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  • Bad news for all of us insomniacs out here, but as we do more research into the brain,

  • were increasingly realizing that sleep is one of the most essential things we need

  • to be functioning, healthy human beings.

  • And new research looks into how sleep helps us maintain clean brains, but what does that mean?

  • And why is it that important?

  • Well to understand this latest news, we have to go back to 2013, when a study of mouse brains

  • found that while those furry, little rodents slept, neurotoxic waste products got swept away.

  • Some kind of cleaning crew comes in overnight and gets rid of built up stuff like beta amyloid,

  • that sticky peptide that can aggregate into plaques and disrupt brain function.

  • Amyloid plaques are highly associated with the occurrence of diseases like Alzheimer’s,

  • and theamyloid hypothesissuggests that amyloid plaques could be the primary

  • cause of that devastating disease.

  • So it’s real nice that your brain can get rid of it while you sleep.

  • That 2013 study saw an interesting relationship.

  • While the mice slept, their glymphatic systems opened up.

  • This let in a big wash of cerebrospinal fluid, or CSF, which seemed to clear these waste

  • products away.

  • And just so you know, CSF is a watery, clear substance that surrounds your brain and spinal

  • cord and acts kinda like a little cushion to protect your brain, and provide it with nutrients.

  • A team at Boston University took this 2013 finding and wanted to know exactly how.

  • In this new study they published in Science, the researchers delved into what about sleep

  • was so special.

  • Why did a sleep state in particular allow for these changes in the brain?

  • The team got human participants to fall asleep inside an fMRI machine, which is seems like

  • quite a feat in itself, and which let the team measure both the blood oxygen levels in the participants

  • brains and show the flux of cerebrospinal fluid.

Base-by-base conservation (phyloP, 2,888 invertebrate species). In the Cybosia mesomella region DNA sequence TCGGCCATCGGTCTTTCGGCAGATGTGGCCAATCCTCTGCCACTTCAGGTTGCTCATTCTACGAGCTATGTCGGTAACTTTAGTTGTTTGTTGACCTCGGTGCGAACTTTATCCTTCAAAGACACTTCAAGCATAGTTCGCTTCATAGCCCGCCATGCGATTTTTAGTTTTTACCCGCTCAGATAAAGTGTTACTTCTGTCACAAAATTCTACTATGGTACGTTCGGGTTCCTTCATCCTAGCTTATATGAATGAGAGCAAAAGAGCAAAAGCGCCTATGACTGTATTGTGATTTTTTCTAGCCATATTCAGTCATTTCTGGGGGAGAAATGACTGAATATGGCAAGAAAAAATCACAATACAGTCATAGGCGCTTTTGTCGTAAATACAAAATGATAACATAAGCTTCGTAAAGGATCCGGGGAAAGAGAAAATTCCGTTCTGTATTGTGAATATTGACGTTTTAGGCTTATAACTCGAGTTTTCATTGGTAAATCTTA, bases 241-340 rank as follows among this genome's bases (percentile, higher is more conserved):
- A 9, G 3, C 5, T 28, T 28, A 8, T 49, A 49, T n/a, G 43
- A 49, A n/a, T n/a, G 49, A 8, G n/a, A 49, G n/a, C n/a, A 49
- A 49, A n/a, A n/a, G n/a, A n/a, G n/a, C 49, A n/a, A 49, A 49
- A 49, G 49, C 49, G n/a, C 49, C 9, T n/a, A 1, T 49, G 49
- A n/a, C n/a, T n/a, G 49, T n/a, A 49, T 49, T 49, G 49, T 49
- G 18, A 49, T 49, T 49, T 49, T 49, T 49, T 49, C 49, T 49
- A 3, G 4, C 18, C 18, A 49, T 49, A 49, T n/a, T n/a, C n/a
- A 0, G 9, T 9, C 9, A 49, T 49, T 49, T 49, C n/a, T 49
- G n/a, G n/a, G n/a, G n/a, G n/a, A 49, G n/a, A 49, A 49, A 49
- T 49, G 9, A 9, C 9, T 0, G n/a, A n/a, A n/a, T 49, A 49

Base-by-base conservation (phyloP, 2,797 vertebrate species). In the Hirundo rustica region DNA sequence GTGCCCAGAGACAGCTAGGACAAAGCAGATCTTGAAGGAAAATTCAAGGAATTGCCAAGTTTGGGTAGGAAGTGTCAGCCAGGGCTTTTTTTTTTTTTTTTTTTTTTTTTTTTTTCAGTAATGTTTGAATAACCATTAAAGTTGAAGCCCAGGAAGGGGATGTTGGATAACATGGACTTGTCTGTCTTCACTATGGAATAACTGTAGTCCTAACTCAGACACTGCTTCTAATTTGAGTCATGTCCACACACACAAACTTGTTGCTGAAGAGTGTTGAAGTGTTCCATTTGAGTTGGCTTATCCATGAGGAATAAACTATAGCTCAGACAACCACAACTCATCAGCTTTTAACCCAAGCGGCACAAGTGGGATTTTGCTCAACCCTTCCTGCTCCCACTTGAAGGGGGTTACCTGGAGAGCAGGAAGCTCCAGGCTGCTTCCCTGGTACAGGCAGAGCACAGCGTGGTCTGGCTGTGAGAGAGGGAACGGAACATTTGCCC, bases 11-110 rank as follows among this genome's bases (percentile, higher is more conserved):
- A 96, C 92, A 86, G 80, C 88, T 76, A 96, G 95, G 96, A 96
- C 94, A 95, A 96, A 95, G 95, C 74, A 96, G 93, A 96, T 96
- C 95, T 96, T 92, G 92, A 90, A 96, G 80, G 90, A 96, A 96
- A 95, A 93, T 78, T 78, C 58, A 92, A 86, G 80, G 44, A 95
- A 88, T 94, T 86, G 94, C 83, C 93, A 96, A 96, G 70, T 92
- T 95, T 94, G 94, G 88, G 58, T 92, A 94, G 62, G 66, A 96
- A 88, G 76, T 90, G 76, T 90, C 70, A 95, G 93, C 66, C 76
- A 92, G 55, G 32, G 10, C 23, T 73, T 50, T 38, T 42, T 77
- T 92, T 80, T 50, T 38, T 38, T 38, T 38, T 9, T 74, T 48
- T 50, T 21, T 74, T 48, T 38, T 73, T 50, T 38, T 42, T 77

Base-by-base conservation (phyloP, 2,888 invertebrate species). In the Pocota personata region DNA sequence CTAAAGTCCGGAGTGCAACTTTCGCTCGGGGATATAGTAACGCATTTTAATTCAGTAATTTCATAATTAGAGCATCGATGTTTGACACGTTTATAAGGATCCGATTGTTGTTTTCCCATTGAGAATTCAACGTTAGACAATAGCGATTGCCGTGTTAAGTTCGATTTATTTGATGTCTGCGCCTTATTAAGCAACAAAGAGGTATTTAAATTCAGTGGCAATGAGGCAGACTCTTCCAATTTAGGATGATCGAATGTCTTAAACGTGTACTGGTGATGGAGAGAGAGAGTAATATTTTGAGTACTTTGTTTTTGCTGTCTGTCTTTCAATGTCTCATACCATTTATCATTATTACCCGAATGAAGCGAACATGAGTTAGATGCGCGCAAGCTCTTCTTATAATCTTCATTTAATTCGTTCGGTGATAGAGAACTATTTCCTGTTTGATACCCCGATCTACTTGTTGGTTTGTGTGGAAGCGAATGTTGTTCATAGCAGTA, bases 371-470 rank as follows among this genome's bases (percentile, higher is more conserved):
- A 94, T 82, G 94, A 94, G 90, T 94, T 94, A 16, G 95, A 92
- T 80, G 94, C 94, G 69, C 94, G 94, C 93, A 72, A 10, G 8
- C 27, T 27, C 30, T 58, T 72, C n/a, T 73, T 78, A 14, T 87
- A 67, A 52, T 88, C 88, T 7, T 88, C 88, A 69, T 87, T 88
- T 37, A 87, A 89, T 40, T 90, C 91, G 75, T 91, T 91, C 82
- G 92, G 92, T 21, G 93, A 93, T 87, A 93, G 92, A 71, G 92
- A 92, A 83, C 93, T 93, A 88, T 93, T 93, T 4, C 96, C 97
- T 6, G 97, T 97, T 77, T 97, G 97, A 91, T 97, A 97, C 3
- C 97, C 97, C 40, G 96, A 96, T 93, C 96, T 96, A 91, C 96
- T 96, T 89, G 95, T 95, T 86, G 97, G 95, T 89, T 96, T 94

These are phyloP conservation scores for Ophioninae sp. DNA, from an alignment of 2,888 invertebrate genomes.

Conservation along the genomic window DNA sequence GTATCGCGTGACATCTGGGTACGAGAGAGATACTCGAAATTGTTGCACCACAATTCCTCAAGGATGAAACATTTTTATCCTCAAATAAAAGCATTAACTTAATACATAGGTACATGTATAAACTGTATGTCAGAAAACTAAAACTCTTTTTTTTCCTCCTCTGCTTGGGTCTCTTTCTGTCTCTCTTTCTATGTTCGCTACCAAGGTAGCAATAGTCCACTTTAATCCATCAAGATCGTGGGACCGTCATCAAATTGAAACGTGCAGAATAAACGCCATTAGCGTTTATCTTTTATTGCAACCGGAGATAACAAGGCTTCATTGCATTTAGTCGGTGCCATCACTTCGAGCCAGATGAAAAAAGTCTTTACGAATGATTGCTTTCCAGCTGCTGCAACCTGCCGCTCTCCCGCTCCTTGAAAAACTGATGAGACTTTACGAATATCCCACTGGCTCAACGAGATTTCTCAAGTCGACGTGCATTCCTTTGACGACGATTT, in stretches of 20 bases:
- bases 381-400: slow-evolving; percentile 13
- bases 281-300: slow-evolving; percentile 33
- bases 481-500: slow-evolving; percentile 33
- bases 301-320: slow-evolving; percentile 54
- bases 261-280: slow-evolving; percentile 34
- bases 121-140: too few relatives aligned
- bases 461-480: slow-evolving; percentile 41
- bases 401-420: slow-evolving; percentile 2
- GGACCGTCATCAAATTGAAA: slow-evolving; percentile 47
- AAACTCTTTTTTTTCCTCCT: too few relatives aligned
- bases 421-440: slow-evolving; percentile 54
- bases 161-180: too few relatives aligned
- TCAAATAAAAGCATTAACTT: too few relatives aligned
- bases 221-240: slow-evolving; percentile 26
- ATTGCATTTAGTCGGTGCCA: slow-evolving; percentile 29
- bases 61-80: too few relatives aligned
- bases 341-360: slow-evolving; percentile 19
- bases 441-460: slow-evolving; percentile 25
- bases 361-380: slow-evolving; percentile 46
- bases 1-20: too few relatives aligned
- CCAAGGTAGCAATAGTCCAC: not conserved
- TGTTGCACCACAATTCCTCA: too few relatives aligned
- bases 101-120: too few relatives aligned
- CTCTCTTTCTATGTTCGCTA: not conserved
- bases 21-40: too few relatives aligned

• They also measured the electrical currents in subjectsbrains using an EEG cap.

  • The results gave the team a pretty clear answer, one that came in waves.

  • Weve been finding out more over the past several years about the phases our brains

  • go through while we sleep, and how those phases are essential to information processing and

  • memory formation.

  • And it turns out, it’s not just during rapid-eye-movement or REM sleep that our brains are consolidating

  • information and committing it to our long-term memory, but theyre doing it during nonREM too.

  • And in humans, these two states of sleepREM and nonREMalternate throughout the night.

  • Non-REM sleep is divided into 3 stages, and that third stage is our deepest state of sleep,

  • called slow wave sleep.

  • During slow wave sleep, electrical activity slows down and syncs up.

  • So our neurons start to fire in sync with one another at quite a slow frequency that

  • neuroscientists call delta waves.

  • And while slow wave sleep has been shown to be essential to memory formation, this latest

  • study is the first to demonstrate exactly how those slow waves keep our brains clean

  • and healthy.

  • From all of their many measurements, the Boston team saw that during slow wave sleep, the

  • brain was actually being washed by waves of cerebrospinal fluid,

  • like a free nighttime spa for your brain.

  • See, when neurons start to fire in sync theyre all electrically active at the same time,

  • and that means there’s empty time in between activity.

  • When those neurons aren’t firing, they need less oxygen, so less blood is flowing to the

  • brain.

  • But cerebrospinal fluid comes in and fills in that extra space!

  • So this pattern in CSF flow is intrinsically linked to neuron firing.

  • The neurons light up, the neurons go dark, the CSF comes in, the CSF goes out.

  • It’s all very relaxing.

  • This study not only found a direct relationship between electrical activity in the brain and

  • this CSF cleansing mechanism, but also confirmed that an increase in CSF is linked to increased

  • clearing of neurotoxic waste products like beta amyloid.

  • This indicates that sleepand slow wave sleep in particularis essential to clearing

  • out all the gunk in your brain.

  • Your brain garbage, if you will.

  • And the thing iswe still don’t understand a whole lot about neurodegenerative diseases

  • like Alzheimer’s.

  • We know that we see these build-ups of amyloid plaques, we know that a protein called tau

  • causes damage to neurons, but so far, our forays into developing treatments that target

  • those variables haven’t been very fruitful.

  • So improved understanding, like this new study provides of how the brain clears out toxic

  • buildup naturally, could help us combat neurodegenerative diseases

  • in novel and innovative ways.

  • Plus, it’s just huge inspiration to get better sleep, and more of it.

  • I’m gonna get right on that.

  • If you want to learn more about Alzheimer’s, check out this video here from our series

  • Sick, and make sure you subscribe to Seeker for all your neuroscience updates.

  • If you have another brain question in mind that you want us to cover, let us know down

  • in the comments below and as always, thanks for watching.

  • I’ll see you next time.

Bad news for all of us insomniacs out here, but as we do more research into the brain,


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B1 中級

科學家發現睡眠如何清除大腦中的毒素? (Scientists Discovered How Sleep Cleans Toxins From Your Brain)

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    林宜悉 發佈於 2021 年 01 月 14 日